rising tide of chronic conditions such as arthritis diabetes and heart disease The consequence of a number of factors including an ageing population and increasing obesity levels already 1 in 3 people are living with a chronic illness in Ireland and this proportion will continue to grow in the years ahead Despite great advancements in medications in recent decades the healthcare system has come under unprecedented strain as it saddles the burden of major budgetary cutbacks coupled with this growing pandemic Taking arthritis as an example high tech biologic treatments have been extremely effective in stopping joint damage in its tracks but as no cure exists patients still need to manage their own condition outside of the clinical setting and the impact it has on their lives such as pain fatigue social isolation and loss of employment This is where the Arthritis Self Management Programme delivered nationwide by Arthritis Ireland over the last 7 years makes a big difference By complementing clinical treatment with education and training in problem solving and action planning it enables and empowers patients to live happier healthier lives The evidence demonstrating the efficacy of this initiative is resounding both nationally and internationally In a 3 year evaluation of the Arthritis Ireland course Living Well with Arthritis comprising 3 500 participants put through 200 courses the results show a significant improvement in ability to cope with pain fatigue and general ability to live with the condition Furthermore there is conclusive evidence to demonstrate that this programme reduces healthcare utilisation including visits to GPs and hospitals According to one study conducted in the USA taking 1 000 as an average cost per hospital day and 100 for an average cost of ED visit the expected savings would be 990 per course participant in the first year Arthritis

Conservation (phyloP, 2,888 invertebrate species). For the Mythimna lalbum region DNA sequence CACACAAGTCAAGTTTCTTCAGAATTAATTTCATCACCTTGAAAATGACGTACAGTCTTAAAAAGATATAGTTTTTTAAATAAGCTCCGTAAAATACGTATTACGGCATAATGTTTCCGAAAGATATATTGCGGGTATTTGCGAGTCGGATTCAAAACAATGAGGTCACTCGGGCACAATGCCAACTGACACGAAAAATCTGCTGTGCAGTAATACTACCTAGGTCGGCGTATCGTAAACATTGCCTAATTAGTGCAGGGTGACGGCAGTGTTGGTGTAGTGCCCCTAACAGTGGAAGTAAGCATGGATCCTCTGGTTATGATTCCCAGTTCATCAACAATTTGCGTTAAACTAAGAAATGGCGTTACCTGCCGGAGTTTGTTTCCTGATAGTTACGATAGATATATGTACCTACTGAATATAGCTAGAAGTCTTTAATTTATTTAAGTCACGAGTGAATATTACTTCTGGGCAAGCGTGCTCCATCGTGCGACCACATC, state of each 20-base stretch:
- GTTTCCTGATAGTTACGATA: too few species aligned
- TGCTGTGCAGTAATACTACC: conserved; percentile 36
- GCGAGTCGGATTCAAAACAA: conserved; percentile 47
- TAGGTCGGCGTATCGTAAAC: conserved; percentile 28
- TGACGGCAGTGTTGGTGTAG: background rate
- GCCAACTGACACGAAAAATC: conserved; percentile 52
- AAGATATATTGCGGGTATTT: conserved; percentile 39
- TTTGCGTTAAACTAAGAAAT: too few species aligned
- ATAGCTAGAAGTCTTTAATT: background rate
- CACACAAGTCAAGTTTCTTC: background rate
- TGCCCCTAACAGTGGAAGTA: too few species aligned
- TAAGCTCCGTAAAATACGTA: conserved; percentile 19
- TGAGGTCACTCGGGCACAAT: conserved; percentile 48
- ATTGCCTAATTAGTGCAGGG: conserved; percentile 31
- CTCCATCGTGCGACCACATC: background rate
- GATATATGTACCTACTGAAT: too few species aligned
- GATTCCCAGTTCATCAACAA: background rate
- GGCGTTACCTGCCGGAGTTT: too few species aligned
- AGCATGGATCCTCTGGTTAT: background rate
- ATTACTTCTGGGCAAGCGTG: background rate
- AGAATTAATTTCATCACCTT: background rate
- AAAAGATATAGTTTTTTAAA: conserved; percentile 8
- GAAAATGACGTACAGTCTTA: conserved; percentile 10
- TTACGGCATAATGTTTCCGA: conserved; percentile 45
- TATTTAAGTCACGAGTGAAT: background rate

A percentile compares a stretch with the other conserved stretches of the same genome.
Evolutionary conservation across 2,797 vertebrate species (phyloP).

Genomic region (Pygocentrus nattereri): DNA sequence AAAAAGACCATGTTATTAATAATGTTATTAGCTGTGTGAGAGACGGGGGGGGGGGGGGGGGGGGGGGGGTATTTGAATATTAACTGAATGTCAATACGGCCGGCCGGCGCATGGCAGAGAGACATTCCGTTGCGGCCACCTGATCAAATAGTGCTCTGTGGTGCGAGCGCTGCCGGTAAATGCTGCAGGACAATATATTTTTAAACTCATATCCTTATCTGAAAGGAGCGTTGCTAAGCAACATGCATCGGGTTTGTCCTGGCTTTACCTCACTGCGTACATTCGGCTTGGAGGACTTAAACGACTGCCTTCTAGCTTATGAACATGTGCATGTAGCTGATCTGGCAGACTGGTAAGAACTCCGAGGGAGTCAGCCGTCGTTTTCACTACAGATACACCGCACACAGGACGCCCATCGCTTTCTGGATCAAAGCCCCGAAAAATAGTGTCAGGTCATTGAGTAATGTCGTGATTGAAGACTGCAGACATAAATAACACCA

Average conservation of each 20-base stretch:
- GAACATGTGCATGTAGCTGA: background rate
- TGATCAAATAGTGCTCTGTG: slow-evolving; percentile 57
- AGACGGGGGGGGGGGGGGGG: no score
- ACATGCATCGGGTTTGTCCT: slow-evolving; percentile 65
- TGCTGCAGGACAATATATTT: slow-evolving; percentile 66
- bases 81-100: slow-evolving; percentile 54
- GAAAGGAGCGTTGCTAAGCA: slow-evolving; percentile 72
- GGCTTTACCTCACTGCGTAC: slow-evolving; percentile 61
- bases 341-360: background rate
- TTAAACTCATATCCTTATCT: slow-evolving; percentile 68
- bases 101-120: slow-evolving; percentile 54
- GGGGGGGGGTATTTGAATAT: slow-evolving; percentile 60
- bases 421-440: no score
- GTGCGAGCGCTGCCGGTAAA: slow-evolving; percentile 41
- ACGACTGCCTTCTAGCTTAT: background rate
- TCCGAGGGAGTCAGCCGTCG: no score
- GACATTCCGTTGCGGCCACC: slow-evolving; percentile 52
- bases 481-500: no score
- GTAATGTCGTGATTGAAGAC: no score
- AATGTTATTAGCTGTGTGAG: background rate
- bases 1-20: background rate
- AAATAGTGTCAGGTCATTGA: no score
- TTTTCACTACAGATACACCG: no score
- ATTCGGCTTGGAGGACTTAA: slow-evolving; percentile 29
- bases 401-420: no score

Original URL path: http://www.arthritisireland.ie/go/programmes_events/the_case_for_self_management (2016-02-07)